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Navigating Your Home Buying Experience

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Navigating Your Home Buying Experience

A mortgage is likely to be the largest and longest loan of your life. As a home buyer, you’ll want to be in the best financial shape possible to qualify for a good rate and get the right loan for your needs. It can be hard to know where to get started, but we’ve got you covered.

Here are three ways to make sure you get the best possible mortgage:

Make Loan Decisions Early – And Stick To Them

In October 2015, regulations on mortgage closings changed in a way that makes it very important that you make loan-related decisions early and stick with those decisions if you don’t want the closing delayed.  Under the new regulations, mortgage providers must give you three days to review the Closing Disclosure (CD) before a settlement can occur.  Changes that affect you, the buyer, and are made after the CD is delivered could result in an additional waiting period.  So, if you decided to change your down payment amount or loan program, for instance, new closing documents would have to be prepared, which would delay the closing.

Keep the Mortgage Advisor in the Loop

Once you have started the mortgage application process, big purchases should be avoided so that it will not affect your credit-worthiness.  For instance, you should wait on buying a new boat, a new car or even applying for a new credit card. In today’s world, lenders are required to monitor a borrower’s credit activity through closing.  Lenders will know about new debt incurred during the mortgage process even if it’s not disclosed.  Likewise, employments must be confirmed prior to closing. Starting a new job could create a problem as well. As great as it might be, an undisclosed new job can have a chilling effect on the mortgage approval or closing date.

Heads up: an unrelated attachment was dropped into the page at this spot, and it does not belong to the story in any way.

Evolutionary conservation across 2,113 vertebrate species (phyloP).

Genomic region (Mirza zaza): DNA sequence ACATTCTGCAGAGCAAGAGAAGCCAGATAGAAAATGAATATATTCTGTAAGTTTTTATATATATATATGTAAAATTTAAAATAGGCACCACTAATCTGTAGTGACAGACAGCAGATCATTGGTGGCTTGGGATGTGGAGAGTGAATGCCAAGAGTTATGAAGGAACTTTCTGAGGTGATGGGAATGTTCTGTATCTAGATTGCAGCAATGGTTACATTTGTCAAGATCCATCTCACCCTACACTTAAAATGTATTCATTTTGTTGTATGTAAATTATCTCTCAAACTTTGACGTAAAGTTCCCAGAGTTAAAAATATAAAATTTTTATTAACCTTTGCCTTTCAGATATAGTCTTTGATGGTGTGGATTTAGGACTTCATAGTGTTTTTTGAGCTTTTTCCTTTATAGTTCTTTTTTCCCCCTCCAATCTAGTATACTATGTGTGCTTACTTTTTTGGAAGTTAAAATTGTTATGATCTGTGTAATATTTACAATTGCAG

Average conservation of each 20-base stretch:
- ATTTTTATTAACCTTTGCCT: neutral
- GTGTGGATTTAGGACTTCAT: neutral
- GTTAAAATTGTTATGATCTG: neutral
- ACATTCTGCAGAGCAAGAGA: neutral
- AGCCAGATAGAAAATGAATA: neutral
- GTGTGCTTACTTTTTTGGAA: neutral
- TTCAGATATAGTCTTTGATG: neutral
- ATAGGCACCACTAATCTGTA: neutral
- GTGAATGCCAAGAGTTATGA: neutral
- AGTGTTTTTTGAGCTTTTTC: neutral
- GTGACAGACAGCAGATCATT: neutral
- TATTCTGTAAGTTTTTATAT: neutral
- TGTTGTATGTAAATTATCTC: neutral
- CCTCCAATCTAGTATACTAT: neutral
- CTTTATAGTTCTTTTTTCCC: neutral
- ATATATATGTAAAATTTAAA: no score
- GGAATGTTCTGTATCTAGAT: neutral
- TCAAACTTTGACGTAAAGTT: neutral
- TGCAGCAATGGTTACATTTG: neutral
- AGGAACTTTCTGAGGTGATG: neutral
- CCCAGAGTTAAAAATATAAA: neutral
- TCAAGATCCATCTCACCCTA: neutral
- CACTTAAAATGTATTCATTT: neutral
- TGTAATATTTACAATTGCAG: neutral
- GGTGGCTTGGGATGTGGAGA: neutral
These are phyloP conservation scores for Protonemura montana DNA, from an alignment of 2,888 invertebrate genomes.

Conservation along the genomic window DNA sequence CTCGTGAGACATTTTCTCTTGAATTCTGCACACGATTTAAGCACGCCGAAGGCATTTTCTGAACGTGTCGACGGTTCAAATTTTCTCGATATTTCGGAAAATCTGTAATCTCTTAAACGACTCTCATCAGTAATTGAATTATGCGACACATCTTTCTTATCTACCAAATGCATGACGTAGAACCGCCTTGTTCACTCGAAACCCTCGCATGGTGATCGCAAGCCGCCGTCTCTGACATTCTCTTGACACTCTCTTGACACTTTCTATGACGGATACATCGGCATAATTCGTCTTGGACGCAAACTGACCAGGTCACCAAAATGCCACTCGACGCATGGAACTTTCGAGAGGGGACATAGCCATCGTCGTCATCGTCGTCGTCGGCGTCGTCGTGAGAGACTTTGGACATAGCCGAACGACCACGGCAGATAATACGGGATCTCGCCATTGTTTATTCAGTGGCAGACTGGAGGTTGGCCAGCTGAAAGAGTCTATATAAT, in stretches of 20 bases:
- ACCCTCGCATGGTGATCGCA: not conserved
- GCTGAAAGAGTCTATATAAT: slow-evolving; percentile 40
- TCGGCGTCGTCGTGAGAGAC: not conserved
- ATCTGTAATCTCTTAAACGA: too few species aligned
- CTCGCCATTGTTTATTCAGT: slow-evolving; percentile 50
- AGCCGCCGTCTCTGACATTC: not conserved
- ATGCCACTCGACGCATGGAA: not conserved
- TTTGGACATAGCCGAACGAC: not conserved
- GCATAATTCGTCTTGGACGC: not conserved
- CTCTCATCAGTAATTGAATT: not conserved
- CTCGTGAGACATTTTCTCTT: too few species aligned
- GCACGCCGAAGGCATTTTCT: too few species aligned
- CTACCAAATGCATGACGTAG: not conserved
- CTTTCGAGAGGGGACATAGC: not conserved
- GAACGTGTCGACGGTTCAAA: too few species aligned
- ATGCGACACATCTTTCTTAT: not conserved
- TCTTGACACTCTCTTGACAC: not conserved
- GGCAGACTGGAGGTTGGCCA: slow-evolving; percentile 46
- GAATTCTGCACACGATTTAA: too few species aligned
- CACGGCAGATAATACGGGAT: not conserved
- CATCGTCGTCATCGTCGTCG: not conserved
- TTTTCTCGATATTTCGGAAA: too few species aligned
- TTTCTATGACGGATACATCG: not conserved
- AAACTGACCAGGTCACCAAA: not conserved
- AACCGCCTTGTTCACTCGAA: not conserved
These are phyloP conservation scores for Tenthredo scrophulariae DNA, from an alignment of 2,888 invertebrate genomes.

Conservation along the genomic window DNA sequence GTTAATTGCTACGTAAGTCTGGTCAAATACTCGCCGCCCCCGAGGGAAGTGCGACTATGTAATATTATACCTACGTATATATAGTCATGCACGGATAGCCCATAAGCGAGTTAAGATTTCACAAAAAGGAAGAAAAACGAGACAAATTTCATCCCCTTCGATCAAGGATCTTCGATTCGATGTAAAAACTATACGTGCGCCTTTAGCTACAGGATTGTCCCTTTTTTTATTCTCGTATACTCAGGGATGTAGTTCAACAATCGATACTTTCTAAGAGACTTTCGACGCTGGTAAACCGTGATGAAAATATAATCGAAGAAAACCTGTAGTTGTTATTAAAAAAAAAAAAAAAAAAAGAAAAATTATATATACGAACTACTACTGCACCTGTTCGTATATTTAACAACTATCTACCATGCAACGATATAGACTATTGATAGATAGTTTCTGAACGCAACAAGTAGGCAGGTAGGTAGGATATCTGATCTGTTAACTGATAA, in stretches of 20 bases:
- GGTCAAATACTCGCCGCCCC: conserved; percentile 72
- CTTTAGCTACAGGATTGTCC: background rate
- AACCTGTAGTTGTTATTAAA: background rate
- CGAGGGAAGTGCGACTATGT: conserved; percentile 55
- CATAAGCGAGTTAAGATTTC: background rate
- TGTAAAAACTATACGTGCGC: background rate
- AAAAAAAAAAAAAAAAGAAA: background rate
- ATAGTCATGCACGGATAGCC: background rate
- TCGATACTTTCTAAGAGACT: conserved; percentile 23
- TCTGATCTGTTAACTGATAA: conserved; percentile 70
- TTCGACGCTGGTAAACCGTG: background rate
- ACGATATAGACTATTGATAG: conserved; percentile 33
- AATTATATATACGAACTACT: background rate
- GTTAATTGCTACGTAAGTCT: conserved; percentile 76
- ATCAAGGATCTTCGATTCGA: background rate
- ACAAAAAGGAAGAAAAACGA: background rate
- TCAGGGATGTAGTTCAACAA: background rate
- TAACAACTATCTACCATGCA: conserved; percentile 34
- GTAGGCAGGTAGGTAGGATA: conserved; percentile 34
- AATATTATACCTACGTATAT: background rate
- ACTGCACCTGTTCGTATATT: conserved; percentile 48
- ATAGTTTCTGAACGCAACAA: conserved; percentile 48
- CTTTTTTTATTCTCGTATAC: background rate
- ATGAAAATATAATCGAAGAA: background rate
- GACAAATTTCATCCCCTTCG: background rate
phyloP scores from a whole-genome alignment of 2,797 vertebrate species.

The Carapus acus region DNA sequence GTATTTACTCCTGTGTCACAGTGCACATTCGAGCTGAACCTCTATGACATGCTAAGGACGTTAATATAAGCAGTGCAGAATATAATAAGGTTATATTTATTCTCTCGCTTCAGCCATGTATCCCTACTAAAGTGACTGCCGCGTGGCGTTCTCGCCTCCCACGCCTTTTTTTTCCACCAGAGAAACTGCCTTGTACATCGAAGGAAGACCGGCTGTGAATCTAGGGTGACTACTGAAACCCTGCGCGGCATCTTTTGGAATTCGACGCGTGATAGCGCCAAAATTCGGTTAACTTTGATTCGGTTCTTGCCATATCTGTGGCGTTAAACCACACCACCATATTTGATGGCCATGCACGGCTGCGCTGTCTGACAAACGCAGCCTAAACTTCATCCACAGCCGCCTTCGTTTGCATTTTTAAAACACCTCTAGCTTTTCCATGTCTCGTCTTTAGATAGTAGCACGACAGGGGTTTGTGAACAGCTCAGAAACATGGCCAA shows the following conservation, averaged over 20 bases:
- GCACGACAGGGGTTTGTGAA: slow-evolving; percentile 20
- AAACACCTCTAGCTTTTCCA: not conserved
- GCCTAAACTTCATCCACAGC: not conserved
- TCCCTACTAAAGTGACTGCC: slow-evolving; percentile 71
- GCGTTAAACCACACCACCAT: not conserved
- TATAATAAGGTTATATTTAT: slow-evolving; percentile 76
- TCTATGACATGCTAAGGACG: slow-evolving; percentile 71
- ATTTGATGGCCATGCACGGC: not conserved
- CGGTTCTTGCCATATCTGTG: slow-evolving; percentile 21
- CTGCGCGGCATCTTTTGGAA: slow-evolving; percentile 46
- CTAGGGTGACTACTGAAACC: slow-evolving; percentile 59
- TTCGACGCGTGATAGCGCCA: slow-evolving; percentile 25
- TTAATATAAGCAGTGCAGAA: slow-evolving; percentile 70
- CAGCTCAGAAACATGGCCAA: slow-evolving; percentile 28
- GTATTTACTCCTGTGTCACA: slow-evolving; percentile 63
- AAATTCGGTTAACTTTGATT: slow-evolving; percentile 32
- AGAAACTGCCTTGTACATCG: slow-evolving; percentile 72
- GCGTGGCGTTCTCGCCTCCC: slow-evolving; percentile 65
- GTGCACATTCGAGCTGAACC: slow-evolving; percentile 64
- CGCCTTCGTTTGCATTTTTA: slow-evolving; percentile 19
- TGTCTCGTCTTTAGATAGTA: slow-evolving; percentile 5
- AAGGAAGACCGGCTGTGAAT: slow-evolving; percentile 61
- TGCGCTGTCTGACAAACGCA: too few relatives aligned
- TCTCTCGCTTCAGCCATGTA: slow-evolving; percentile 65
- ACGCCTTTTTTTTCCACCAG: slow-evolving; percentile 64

Documentation Is King

As you move through the mortgage process, the level of documentation requested by your financial provider can be irritating at best.  Investors are making the rules, and they are requiring higher levels of documentation – multiple bank statements, pay stubs, tax returns, IRS documentation of filed income, documentation on divorces and other court orders, confirmation of insurance, etc.  They basically want documentation on every dollar going into or out of the purchase and affecting your credit standing.  While it might feel excessive, the quicker you can supply all documents, the faster the underwriting process will move.

Brett Reynolds, Pinnacle Mortgage Advisor, can be reached at 615-560-4739 or by email at brett.reynolds@pnfp.com

 

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